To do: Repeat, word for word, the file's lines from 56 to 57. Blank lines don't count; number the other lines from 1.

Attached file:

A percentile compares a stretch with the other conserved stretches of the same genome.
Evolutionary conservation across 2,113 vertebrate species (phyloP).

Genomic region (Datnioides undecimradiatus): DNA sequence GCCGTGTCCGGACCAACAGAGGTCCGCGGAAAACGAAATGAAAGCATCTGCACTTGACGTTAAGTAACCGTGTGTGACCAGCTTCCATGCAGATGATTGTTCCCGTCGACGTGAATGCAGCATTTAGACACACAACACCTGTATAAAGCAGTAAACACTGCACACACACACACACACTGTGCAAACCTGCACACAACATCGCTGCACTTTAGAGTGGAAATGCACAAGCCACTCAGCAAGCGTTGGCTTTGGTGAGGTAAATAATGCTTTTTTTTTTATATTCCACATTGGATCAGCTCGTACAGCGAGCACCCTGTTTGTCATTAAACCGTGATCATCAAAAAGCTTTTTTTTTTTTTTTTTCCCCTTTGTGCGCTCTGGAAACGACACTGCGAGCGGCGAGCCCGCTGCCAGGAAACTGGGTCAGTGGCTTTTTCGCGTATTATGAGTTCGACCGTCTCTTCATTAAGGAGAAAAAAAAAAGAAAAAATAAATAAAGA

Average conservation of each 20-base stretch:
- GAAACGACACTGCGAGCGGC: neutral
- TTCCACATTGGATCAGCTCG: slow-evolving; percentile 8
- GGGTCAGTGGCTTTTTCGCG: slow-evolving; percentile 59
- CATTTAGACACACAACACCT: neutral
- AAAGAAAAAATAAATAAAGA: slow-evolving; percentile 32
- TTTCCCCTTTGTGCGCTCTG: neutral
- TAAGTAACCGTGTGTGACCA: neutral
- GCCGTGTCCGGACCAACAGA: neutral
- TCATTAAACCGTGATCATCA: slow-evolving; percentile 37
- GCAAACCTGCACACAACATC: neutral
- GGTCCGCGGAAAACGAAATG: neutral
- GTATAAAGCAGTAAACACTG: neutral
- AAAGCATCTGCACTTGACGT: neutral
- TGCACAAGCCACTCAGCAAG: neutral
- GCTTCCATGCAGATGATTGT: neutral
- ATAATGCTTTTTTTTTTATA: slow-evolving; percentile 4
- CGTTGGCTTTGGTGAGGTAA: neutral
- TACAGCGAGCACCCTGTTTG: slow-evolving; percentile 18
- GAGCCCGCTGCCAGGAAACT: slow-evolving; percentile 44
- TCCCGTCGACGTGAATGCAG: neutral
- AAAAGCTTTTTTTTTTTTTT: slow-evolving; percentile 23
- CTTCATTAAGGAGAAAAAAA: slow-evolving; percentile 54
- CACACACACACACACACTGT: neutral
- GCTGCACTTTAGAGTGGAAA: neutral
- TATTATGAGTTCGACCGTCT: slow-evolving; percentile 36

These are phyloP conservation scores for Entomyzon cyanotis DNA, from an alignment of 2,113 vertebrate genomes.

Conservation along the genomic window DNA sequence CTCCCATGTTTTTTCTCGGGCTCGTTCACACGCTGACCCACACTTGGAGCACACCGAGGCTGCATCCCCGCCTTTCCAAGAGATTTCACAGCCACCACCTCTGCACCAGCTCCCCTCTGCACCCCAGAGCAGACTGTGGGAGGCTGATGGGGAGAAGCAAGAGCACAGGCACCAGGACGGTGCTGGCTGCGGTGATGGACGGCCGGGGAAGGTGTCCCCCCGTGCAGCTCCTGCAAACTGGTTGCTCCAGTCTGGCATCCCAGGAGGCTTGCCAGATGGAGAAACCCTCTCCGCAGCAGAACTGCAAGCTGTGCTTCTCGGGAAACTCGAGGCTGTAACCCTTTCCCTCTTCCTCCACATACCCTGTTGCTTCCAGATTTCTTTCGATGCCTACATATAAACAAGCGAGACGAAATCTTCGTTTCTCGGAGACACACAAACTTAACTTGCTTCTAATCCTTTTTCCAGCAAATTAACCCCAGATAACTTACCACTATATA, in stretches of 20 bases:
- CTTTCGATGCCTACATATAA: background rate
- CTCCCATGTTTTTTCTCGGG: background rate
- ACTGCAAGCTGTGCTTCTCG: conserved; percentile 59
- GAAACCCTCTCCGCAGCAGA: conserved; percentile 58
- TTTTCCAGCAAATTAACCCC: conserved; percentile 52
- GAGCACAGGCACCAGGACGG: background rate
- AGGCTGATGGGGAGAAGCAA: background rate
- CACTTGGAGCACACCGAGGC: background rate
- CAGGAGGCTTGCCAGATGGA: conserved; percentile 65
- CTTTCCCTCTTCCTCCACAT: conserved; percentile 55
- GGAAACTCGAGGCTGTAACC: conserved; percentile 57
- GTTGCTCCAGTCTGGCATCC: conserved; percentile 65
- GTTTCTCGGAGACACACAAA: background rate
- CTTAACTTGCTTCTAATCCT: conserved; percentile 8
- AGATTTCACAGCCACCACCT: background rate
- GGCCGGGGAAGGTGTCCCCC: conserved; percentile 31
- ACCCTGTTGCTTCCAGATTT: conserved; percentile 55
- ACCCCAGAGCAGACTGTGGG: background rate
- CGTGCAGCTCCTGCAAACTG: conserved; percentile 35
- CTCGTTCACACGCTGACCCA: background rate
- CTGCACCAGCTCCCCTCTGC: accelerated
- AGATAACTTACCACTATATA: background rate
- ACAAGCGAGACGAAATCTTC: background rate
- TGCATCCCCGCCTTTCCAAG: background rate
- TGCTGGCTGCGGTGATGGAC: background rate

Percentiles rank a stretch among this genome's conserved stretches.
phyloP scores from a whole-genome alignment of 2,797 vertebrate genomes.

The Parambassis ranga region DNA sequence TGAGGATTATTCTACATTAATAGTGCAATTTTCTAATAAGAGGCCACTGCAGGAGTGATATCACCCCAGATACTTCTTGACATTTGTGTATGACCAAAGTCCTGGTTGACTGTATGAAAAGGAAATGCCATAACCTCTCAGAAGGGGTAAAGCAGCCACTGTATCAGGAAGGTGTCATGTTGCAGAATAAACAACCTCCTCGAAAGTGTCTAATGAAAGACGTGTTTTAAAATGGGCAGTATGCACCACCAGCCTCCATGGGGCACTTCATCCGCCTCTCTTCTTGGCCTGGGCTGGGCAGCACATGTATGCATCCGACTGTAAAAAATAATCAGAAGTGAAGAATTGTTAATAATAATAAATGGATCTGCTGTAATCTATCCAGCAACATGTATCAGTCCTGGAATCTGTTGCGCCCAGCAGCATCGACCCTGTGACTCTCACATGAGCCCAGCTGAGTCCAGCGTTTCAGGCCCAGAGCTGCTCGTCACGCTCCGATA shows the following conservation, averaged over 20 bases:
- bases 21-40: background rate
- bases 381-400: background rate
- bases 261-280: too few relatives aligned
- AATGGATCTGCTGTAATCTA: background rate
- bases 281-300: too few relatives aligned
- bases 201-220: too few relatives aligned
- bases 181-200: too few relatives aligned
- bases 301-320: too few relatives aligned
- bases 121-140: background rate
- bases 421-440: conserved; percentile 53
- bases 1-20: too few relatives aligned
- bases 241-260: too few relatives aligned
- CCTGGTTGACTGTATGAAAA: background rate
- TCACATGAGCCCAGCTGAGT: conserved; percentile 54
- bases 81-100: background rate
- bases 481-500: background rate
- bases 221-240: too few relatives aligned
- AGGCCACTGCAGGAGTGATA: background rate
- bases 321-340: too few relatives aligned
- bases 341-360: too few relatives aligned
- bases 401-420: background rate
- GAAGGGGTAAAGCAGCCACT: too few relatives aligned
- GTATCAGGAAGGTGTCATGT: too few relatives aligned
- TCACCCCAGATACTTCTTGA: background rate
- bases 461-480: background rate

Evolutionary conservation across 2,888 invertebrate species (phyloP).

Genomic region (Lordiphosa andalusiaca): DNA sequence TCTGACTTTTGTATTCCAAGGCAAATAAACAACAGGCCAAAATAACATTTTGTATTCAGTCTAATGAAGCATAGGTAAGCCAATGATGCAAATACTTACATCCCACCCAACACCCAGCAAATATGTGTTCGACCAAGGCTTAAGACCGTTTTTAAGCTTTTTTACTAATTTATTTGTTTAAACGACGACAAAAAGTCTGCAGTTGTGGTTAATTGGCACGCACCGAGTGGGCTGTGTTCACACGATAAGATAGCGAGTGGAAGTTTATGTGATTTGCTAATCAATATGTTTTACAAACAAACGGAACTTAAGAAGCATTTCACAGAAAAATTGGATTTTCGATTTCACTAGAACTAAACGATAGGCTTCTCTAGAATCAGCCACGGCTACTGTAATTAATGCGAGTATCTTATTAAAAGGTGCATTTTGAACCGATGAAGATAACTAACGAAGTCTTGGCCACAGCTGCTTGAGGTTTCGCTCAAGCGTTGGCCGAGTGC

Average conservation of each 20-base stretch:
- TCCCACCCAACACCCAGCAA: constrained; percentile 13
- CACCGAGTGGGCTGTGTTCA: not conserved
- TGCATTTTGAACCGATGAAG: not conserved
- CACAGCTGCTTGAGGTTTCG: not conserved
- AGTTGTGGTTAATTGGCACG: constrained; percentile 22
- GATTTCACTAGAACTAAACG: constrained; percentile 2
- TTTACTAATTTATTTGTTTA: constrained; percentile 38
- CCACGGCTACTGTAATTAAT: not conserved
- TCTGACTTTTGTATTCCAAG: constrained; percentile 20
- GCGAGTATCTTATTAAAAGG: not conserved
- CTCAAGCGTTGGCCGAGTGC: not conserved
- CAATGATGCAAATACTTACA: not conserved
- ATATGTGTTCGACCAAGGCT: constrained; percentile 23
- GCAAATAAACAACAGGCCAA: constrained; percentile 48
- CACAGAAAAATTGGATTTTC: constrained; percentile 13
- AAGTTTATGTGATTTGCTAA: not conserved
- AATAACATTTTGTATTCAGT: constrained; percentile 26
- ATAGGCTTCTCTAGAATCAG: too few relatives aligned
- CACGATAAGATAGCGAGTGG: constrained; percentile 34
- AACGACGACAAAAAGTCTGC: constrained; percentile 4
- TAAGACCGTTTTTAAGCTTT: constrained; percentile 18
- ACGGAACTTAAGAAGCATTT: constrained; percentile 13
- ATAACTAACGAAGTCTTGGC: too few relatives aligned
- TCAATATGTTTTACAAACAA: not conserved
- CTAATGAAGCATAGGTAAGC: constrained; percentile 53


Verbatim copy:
- TGCTGGCTGCGGTGATGGAC: background rate

Percentiles rank a stretch among this genome's conserved stretches.